By Jennifer Williams, Ph.D.

While most people know that many dogs, cats, horses and other animals are neglected or abused in this country every year, only a few people have heard of the condition dubbed “animal collector” or “animal hoarder” by psychologists and rescue workers.

Animal collectors often start with the best of intentions. They love animals and cannot tolerate the abuse and neglect they suffer at the hands of humans. Or they may be appalled by the animal over population problems and the shelters that euthanize the “excess” animals. They begin taking in animals, just one here or one there. They love the animals, and while they may initially intend to find homes for these formerly unwanted critters, they decide they can’t let go of them. Now, taking in and keeping stray or unwanted animals isn’t a problem, but it crosses the line once the collector has more animals than he or she can care for.

Animal collectors often force their animals to live in deplorable conditions. They cannot provide medication attention for injuries and they refuse to euthanize those animals they cannot help. They have more animals than they can clean up after, and feces begins to accumulate. Additionally, they don’t have enough money to feed all of these animals, so the animals have to scavenge for their food.

When someone offers to help an animal collector, their help is most often turned down. The animal collector feels that she is providing for the animals in her care, and she does not need outside assistance. She may not want to let outsiders in to see her animals, either.

Psychologists believe that animal collecting (sometimes called animal addiction) may be related to obsessive-compulsive type disorders. Many animal collectors also collect inanimate objects including junk or trash. Animal rescuers or animal control officers who seize animals from a collector must often wade through trash on the floor or ground, push past mounds of newspapers, magazines, and papers, and negotiate through collections of various inanimate objects.

Some characteristics of animal collectors:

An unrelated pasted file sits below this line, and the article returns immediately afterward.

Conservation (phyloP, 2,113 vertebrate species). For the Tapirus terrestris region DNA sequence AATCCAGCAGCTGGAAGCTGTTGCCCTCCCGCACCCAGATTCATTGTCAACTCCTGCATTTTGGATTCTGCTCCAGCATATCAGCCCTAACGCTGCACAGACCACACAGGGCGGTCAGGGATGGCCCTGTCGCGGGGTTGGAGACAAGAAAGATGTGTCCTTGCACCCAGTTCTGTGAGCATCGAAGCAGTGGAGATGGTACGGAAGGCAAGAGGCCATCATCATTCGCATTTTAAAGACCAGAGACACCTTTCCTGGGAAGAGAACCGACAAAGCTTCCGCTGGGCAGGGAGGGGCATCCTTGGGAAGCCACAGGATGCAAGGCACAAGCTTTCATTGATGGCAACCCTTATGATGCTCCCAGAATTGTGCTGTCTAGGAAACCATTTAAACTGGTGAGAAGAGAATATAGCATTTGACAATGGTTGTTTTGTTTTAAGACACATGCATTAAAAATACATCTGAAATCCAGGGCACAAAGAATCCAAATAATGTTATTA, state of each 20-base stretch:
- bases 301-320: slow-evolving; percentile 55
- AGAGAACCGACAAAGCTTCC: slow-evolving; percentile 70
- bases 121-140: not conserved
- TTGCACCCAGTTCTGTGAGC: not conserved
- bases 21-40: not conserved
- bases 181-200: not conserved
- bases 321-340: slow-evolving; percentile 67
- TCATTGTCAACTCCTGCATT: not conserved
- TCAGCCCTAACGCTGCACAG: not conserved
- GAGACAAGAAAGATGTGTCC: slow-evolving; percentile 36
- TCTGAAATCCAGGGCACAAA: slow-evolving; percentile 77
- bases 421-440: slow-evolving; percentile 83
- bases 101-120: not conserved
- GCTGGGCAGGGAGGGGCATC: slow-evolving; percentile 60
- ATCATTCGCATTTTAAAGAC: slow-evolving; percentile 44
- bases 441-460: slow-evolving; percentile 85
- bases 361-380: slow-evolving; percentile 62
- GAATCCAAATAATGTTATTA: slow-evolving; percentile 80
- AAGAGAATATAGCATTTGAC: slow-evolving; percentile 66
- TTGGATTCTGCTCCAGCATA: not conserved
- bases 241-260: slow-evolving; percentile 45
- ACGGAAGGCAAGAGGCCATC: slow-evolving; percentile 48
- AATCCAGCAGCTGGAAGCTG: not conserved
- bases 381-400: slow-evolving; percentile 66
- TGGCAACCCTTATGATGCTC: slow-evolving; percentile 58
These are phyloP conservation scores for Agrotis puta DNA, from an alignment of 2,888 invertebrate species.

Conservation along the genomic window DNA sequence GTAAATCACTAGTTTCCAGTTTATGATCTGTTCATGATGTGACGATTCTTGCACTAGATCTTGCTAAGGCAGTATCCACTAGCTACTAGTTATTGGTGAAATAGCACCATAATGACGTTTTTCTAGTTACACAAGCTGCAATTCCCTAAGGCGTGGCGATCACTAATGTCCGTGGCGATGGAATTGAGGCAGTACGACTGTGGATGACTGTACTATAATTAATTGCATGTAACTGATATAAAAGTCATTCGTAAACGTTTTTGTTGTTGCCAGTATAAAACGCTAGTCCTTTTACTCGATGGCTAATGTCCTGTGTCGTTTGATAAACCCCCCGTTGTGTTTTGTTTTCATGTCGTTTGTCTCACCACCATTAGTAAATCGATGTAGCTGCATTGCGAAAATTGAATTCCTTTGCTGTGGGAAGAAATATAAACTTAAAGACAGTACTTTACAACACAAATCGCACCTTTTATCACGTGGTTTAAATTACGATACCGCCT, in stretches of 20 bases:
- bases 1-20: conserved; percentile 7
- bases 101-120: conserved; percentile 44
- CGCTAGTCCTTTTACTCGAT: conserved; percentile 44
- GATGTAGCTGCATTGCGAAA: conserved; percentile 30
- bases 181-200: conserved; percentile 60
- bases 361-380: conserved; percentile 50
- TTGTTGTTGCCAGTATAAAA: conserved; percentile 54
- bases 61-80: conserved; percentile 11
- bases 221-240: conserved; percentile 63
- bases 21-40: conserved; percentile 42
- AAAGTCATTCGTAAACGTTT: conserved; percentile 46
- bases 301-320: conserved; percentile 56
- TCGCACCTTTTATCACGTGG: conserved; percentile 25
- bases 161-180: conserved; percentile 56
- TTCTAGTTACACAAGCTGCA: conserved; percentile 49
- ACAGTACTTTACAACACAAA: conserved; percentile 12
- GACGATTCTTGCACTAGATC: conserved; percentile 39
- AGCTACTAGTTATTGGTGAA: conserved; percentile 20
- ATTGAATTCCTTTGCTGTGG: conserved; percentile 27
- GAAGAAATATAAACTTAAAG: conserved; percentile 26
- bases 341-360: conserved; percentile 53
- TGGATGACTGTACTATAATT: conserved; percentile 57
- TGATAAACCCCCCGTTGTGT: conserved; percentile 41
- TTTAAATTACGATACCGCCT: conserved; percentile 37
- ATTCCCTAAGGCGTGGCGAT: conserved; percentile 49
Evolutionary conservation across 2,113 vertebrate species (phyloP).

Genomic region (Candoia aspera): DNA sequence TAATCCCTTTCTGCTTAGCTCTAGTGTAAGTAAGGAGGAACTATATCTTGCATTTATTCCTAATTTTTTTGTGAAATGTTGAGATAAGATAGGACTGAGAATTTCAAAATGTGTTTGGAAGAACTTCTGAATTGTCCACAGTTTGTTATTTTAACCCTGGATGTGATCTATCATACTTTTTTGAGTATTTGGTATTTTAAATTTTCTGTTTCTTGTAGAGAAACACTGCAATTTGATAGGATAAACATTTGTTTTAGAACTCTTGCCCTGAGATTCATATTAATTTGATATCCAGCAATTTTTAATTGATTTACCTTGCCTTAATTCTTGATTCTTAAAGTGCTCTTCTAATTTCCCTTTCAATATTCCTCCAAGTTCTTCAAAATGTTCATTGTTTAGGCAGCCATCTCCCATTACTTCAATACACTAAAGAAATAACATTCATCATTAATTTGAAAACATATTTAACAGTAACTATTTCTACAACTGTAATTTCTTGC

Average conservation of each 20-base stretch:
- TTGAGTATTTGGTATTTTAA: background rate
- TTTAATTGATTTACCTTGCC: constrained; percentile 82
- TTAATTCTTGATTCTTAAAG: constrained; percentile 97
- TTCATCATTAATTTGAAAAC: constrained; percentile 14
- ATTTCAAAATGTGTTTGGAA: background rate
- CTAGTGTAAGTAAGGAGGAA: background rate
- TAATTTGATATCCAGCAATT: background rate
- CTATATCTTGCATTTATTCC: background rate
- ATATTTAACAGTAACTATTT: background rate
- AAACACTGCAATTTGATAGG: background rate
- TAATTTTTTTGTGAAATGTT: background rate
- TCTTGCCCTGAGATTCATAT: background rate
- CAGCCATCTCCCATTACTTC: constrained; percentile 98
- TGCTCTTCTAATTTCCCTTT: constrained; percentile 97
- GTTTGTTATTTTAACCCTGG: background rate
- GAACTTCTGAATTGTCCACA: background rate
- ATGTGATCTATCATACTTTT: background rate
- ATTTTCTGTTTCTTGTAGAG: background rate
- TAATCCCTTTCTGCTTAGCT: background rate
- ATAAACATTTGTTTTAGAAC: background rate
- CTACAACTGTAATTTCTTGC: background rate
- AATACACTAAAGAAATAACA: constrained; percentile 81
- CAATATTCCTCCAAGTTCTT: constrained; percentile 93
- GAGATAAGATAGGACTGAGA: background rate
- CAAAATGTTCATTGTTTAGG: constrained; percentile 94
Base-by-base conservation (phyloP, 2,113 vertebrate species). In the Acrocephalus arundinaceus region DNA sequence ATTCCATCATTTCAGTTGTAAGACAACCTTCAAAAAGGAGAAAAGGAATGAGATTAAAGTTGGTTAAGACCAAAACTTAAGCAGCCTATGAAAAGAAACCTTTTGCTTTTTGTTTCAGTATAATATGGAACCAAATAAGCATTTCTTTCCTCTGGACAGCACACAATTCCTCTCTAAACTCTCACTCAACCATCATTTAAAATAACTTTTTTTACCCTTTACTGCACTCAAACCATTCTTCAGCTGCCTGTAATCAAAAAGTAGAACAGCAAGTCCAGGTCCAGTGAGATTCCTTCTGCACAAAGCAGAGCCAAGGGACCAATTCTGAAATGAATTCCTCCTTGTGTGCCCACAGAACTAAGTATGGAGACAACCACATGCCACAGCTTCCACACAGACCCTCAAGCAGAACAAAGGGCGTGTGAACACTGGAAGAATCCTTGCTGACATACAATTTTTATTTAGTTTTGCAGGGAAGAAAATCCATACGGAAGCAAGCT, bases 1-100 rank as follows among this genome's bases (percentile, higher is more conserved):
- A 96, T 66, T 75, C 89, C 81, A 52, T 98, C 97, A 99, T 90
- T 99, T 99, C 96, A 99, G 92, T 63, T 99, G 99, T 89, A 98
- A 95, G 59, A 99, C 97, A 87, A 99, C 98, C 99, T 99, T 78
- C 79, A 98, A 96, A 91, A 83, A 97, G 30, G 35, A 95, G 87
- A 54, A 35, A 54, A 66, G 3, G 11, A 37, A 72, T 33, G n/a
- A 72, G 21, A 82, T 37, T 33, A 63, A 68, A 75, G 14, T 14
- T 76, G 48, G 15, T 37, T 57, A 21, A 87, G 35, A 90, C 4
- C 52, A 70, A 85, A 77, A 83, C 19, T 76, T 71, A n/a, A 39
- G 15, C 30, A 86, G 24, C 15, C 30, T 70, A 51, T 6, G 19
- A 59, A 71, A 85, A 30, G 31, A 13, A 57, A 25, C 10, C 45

• Most are female.
  • Most live alone.
  • Most have no social support structure – no family or friends.
  • Those collectors who were not socially isolated when they began collecting often lose contact with friends and family as their animals become more and more important.
  • Most are intelligent and many are educated.
  • Most are very shrewd and able to attract sympathy from the public. They are able to solicit money for the animals at events and they may appear on TV or in the papers discussing their rescue efforts and need for money.
  • Most feel the need to bring in more and more animals.
  • Many call themselves rescuers, activists, or animal saviors.
  • Many are reluctant to let any animals go. In fact, many cannot even dispose of the bodies of those animals who die. When the authorities come in to seize the living animals, they often find dead animals as well.
  • Many fear death and will not euthanize an animal, even if the animal is suffering.
  • All collectors deny that there is anything wrong with their situation.
  • There is a stench of urine and/or feces that’s noticeable even outside their house or barn.
  • They have sick animals who do not receive proper veterinary care.
  • They are dishonest or evasive about the number of animals they own.
  • They believe that no one can care for the animals they way they can.
  • They need to control everything that happens to the animals.

Often, once the authorities are alerted to a collector and seize her animals, she begins collecting again immediately. She protests that she has been victimized by law enforcement and the rescues who seized her animals, and she may proclaim that she is only “rescueing” the animals in her care.

While dogs and cats are often the species collectors chose, horses have also been collected. I have been involved in animal collector cases. In one, we entered a property to seize several animals and found the entire property covered in trash – bags full of cans, old, empty feed sacks, old boats, cars, and RVs, and more. There were animals whose feet were so long they curled up, there were injured animals who had gone untreated, and the rescuers found remains of dead animals. The owner insisted that she was a rescuer and was providing for these animals, but the courts found that the animals were neglected and removed them from her.

Animal collecting is a sad condition, and psychologists will need to study this further and make recommendations for treating it. The courts will need to work with psychologists to get the humans the help they need, and the courts will need to work with legitimate rescuers to get help for the animals who are the victims of this disease.